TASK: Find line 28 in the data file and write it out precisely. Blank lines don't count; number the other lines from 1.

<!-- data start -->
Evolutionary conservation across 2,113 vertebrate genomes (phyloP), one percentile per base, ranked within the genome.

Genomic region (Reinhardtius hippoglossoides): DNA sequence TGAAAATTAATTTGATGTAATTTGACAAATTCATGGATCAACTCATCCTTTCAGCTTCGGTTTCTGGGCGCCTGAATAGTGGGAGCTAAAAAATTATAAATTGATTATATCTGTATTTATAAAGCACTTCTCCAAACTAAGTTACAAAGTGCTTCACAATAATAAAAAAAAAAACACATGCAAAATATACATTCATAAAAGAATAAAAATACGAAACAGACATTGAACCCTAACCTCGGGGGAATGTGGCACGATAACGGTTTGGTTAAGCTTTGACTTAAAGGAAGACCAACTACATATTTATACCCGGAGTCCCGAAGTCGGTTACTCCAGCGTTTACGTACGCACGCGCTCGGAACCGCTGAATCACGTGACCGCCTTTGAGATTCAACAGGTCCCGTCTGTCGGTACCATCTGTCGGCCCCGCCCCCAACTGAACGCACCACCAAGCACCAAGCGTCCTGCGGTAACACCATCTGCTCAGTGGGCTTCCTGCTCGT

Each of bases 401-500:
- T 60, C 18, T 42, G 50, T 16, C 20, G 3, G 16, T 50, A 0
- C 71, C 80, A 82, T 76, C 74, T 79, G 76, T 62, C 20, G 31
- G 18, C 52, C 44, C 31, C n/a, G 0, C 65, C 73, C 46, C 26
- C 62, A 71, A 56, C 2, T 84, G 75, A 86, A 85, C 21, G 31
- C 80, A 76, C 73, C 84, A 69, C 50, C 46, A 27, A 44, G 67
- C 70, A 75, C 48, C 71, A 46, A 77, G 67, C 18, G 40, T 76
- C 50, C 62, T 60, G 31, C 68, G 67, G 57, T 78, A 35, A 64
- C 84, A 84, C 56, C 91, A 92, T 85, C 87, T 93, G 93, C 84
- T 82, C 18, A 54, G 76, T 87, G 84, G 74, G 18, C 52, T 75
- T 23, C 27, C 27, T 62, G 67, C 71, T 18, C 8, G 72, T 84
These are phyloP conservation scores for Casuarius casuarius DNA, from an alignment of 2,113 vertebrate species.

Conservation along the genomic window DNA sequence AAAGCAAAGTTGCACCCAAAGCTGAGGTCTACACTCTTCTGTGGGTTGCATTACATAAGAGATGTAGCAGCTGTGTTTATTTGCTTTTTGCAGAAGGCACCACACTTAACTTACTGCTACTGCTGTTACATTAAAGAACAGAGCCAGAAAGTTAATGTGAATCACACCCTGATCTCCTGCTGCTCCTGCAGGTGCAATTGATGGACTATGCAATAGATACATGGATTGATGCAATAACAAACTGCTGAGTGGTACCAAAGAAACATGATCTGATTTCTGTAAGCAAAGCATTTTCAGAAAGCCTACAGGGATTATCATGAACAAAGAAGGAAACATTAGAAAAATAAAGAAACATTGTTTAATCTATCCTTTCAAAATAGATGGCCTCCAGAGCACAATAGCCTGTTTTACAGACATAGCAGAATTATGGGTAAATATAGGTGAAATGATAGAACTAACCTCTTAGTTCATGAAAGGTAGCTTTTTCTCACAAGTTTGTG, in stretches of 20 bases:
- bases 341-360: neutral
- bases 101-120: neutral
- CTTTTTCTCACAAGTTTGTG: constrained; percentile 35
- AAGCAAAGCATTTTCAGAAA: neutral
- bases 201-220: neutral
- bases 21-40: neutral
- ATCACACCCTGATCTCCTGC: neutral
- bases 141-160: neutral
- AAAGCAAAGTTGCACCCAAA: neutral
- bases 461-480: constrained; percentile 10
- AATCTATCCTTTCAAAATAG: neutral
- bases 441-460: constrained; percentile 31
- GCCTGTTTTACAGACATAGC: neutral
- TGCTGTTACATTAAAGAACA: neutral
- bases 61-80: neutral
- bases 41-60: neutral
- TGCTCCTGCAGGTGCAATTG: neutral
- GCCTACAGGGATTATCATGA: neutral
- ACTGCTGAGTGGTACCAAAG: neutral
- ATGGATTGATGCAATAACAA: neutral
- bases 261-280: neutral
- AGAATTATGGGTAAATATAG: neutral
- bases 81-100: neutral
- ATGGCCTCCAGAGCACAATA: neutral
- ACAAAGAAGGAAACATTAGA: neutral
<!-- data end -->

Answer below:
- GCCTGTTTTACAGACATAGC: neutral